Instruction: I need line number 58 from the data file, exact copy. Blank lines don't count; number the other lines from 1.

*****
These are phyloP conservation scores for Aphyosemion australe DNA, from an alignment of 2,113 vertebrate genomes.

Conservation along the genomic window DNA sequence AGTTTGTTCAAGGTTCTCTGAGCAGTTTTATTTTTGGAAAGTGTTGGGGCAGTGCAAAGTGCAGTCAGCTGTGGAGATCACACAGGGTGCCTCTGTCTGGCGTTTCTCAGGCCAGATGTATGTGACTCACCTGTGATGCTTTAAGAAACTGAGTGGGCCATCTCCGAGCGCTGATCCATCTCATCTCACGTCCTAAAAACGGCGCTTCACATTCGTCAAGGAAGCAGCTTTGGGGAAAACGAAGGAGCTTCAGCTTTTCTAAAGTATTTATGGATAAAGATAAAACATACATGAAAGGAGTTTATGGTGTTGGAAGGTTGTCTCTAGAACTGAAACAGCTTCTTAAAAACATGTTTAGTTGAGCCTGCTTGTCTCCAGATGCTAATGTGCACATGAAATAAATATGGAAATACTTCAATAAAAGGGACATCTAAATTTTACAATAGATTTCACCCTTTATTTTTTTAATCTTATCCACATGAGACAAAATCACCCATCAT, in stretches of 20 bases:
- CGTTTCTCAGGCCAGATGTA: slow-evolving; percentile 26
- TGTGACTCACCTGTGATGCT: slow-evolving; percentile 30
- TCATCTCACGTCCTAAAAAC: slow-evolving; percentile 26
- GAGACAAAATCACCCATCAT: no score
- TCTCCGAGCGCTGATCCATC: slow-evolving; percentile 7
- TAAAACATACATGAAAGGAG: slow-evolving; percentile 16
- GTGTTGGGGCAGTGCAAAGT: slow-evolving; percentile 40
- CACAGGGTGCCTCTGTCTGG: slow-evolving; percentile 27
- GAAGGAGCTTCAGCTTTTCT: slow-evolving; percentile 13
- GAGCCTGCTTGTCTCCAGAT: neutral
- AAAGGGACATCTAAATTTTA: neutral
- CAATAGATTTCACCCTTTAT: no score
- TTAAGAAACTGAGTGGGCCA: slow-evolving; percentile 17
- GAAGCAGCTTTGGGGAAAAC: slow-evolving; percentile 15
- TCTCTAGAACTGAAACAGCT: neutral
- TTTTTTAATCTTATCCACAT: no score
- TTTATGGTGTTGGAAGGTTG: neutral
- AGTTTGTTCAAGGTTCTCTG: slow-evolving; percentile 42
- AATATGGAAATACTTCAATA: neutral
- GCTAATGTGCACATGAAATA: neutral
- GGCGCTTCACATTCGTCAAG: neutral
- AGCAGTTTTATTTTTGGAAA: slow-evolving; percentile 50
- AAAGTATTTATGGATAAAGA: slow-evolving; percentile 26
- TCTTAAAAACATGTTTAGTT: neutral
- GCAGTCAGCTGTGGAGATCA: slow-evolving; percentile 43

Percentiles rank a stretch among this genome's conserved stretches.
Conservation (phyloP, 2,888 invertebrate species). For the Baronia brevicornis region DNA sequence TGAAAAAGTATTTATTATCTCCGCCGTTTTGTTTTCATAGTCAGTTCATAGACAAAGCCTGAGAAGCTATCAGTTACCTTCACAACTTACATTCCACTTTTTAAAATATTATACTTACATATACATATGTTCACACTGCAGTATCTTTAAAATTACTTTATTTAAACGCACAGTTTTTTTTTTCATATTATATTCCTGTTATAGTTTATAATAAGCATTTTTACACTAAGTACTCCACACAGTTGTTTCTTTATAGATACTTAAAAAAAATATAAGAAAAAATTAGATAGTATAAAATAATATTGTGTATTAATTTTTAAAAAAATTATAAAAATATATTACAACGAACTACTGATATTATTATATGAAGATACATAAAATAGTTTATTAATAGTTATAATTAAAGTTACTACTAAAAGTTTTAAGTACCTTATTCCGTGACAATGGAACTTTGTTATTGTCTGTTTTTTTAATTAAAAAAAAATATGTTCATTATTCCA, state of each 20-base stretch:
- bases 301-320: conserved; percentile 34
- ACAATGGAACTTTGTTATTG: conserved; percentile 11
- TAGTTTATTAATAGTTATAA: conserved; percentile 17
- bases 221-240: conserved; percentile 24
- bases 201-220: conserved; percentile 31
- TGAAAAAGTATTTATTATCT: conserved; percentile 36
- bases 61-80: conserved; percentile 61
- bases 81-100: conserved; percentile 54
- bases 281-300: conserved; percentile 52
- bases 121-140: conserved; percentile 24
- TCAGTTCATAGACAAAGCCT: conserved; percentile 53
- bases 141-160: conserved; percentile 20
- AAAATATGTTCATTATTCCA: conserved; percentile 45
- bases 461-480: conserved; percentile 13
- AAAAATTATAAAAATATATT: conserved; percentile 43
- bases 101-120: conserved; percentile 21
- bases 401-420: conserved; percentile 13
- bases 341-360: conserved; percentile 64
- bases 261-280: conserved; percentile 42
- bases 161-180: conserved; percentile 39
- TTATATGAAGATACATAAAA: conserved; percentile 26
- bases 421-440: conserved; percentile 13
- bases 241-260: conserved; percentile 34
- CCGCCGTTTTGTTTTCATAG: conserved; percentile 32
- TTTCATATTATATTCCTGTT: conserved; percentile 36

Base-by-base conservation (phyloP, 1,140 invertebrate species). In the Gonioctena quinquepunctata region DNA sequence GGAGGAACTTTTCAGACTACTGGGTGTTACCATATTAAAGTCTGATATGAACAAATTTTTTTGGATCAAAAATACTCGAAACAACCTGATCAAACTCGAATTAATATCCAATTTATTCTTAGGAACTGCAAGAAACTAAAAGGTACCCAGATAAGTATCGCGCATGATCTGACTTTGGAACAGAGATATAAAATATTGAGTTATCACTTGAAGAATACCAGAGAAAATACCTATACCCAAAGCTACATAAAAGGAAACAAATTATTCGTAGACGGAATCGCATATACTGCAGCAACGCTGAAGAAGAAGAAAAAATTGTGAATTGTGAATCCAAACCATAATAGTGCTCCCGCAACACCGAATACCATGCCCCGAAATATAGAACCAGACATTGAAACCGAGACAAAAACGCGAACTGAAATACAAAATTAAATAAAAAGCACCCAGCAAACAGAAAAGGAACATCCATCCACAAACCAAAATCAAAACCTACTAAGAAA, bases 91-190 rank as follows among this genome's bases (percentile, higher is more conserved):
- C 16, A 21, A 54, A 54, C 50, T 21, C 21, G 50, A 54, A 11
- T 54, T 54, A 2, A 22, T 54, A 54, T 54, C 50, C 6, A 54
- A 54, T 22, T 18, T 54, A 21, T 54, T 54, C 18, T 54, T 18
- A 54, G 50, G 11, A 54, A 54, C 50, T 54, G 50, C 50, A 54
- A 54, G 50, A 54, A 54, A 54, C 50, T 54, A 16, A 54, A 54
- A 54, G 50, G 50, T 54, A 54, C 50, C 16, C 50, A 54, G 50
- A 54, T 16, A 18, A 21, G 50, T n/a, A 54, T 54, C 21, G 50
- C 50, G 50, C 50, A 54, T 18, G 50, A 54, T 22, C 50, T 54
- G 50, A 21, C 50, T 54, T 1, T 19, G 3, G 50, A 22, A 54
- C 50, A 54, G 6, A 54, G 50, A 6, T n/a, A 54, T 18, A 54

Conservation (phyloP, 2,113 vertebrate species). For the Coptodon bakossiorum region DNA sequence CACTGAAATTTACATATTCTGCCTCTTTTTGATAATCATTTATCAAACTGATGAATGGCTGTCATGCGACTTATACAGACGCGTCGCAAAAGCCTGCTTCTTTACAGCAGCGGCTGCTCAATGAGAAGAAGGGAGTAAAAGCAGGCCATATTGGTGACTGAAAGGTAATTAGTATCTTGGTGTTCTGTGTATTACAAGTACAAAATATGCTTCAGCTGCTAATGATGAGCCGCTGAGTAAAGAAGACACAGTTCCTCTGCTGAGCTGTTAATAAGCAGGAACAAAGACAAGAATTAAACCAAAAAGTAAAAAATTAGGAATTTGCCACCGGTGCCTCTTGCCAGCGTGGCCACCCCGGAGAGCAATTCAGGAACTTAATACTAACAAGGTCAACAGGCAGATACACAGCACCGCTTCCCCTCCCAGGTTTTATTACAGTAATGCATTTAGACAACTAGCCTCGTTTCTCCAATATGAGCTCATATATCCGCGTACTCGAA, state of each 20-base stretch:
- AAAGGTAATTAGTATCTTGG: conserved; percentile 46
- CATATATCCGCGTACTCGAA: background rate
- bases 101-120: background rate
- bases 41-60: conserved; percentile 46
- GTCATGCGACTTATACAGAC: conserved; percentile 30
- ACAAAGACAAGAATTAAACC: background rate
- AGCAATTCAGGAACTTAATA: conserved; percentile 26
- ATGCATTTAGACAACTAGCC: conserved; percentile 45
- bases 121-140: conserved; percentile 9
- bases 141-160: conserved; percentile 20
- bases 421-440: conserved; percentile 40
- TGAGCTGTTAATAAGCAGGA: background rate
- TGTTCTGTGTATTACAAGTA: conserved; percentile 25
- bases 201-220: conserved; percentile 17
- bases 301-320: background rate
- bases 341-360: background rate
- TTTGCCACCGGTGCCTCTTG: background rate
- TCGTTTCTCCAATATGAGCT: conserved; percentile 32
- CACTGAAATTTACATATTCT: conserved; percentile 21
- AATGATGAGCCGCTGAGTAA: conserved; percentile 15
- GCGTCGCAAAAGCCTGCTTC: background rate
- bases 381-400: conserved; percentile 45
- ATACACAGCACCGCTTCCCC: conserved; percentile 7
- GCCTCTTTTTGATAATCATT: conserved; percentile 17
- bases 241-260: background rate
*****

- A 54, T 22, T 18, T 54, A 21, T 54, T 54, C 18, T 54, T 18